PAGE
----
PROSPECT, Maine — The Friends of Fort Knox board of directors unanimously voted Tuesday night to reject a $500,000 proposed fence project at the state historic site, but the move may have been largely symbolic.
“In and of itself, it will not stop the project,” Leon Seymour, director of the nonprofit group, said Wednesday. “Our hope is that they’ll listen to the community’s concern.”
The state’s Bureau of Parks and Lands earlier this year approved construction of a 42-inch metal fence around the perimeter along the various high points of the fort, many of which rise 25 feet above the ground. About 1,800 feet of fencing would be installed.
The agency also intends to plant 300 feet of shrubs along the fort’s batteries. Both of the moves are designed as safety measures to protect visitors who come to the park every year.
“A fort is designed to be hazardous,” Skip Varney, director of engineering and real property for the bureau, said last month. “It’s not designed for easy access to these locations, where you’re subject to a 25-foot drop onto granite.”
According to state records, there were 34 serious incidents of falls at Fort Knox between 1982 and 2010, with injuries ranging from cuts and abrasions to broken bones and loosened teeth.
Seymour said that some of the falls resulted from visitors slipping on wet stairs or wet grass, and that the installation of a fence might have mitigated just a handful of those. No one wants to see anyone hurt at the fort, he said, but over the decades, many thousands — or even millions — of visitors have come by to see and enjoy the fort as a historic monument.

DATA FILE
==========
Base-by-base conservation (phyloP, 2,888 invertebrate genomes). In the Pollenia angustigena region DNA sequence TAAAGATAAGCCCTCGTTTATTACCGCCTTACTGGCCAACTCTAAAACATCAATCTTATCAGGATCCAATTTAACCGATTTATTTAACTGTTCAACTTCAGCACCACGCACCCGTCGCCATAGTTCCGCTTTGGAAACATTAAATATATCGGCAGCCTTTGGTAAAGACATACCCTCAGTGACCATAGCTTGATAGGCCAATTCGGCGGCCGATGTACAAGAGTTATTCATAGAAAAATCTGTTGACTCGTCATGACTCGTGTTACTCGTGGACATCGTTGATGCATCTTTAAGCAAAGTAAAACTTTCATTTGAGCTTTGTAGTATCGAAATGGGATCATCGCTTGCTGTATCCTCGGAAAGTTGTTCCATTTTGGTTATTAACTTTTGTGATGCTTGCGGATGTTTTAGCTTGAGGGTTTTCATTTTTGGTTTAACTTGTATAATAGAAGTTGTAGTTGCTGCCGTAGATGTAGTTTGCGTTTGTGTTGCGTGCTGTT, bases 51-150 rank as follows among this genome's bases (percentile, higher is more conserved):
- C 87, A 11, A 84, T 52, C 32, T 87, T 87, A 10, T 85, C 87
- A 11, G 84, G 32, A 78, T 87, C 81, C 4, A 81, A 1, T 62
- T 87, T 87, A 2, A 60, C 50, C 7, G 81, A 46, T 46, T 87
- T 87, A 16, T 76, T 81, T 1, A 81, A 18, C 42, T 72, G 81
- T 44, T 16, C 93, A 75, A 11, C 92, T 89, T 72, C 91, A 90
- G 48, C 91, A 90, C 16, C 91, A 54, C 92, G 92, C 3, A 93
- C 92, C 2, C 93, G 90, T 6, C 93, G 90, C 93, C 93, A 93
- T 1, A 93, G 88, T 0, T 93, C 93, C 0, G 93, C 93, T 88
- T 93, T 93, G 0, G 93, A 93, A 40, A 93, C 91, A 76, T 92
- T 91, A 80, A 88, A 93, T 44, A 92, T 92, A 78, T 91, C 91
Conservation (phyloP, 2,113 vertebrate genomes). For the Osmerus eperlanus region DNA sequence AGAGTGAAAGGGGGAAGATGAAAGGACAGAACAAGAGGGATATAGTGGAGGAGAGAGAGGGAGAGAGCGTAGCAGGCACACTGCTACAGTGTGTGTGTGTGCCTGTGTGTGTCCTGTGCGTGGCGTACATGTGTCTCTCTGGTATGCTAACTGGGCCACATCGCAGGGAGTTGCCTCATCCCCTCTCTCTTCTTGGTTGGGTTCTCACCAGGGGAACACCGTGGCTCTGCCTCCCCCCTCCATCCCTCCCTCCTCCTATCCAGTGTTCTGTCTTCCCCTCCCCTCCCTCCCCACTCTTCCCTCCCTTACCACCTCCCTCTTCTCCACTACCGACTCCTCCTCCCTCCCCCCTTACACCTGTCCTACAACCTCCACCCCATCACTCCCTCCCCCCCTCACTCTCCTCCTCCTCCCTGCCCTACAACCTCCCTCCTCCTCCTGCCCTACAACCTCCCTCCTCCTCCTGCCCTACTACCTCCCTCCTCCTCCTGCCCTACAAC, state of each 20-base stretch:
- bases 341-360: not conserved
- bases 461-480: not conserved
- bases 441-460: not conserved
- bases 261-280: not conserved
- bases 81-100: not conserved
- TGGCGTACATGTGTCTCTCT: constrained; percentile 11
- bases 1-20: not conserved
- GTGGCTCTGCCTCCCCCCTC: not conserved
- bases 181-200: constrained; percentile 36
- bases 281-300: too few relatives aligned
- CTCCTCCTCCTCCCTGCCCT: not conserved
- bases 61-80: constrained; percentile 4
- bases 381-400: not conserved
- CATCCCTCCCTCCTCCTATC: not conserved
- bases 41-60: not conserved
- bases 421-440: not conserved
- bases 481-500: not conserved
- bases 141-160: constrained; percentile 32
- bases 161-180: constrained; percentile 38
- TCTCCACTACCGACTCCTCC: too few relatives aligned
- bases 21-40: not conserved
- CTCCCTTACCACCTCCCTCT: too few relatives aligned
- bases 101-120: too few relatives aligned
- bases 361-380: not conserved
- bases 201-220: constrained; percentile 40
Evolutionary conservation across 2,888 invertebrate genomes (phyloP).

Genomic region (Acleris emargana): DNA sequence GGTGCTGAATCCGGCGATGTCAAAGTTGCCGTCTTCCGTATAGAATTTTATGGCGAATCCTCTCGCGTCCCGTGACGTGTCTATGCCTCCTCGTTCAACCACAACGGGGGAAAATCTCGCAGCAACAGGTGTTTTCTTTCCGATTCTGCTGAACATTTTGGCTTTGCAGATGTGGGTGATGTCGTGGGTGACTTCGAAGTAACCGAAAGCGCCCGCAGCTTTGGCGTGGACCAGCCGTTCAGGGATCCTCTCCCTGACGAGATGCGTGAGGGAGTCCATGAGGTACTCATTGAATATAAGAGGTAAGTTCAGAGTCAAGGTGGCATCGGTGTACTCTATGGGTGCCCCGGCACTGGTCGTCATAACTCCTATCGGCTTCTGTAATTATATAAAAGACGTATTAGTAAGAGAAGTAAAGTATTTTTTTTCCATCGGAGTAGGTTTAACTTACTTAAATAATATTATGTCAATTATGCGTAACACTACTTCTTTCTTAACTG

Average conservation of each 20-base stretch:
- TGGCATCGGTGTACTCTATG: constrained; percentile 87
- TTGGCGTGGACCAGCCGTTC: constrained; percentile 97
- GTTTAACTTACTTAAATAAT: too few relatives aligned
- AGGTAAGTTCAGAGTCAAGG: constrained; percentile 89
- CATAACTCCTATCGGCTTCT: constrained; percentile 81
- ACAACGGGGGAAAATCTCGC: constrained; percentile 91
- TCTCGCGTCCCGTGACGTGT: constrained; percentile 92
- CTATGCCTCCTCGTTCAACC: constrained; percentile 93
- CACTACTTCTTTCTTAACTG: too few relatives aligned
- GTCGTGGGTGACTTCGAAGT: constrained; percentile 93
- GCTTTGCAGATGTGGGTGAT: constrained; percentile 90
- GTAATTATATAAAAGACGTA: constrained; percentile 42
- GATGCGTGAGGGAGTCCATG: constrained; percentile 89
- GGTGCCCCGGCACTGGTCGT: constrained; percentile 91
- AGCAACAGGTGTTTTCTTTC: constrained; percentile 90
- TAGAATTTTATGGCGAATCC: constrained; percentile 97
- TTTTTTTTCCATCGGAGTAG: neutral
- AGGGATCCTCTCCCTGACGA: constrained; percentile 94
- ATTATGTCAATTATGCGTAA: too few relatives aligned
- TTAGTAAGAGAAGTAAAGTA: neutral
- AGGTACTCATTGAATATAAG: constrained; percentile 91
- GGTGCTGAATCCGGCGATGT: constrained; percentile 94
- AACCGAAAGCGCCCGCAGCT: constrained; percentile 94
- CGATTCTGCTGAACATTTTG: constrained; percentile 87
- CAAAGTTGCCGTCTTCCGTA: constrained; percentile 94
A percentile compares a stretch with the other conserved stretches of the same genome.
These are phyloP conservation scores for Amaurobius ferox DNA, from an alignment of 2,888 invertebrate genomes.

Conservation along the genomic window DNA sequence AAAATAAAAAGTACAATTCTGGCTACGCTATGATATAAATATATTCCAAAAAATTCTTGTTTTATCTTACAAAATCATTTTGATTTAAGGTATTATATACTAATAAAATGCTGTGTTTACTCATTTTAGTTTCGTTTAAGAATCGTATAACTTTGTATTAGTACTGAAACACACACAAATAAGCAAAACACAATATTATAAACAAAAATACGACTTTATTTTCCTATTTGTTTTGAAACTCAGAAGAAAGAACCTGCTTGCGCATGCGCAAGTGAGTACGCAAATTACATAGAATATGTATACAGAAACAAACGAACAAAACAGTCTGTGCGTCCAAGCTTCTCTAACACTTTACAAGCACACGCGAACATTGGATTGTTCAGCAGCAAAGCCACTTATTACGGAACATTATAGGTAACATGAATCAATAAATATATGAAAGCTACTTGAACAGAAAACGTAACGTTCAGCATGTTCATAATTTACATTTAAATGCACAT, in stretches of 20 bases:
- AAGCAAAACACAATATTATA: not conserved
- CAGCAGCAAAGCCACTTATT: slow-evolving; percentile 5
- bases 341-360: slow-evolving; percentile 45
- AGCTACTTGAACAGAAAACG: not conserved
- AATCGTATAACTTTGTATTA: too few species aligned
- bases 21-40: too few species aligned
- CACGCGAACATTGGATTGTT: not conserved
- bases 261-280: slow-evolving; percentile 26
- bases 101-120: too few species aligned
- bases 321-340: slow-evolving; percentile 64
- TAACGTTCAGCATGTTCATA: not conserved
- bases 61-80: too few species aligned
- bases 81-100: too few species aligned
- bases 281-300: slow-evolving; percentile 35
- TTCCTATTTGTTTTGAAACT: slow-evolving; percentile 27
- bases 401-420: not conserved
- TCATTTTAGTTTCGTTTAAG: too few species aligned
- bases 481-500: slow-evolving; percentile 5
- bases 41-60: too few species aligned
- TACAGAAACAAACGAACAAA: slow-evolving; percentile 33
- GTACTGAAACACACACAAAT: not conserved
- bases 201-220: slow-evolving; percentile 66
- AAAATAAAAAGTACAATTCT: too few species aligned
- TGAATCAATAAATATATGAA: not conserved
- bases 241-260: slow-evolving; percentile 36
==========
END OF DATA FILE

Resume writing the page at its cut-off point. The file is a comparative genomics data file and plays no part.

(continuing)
“You’ve got to weigh safety versus what you have as a historic asset,” he said.
The Friends of Fort Knox took over management of the historic site in April 2012 in a controversial privatization measure. Seymour said that visitors to the fort this summer have expressly said that they don’t like the idea of a fence.
Seymour also noted that about 20 people came to a public forum on the matter that was held last week. At that forum, officials from the Bureau of Parks and Lands and the U.S. Army Corps of Engineers talked more about the project.
Efforts Wednesday afternoon to reach an official from the state agency were unsuccessful.
The project would be funded by a federal grant program for formerly used defense sites. According to a study done by the state Historic Preservation Commission, the fencing would have an adverse impact on the fort’s historic integrity. A commission official said in July that the Army Corps of Engineers would need to locate the fence in the least obtrusive way possible.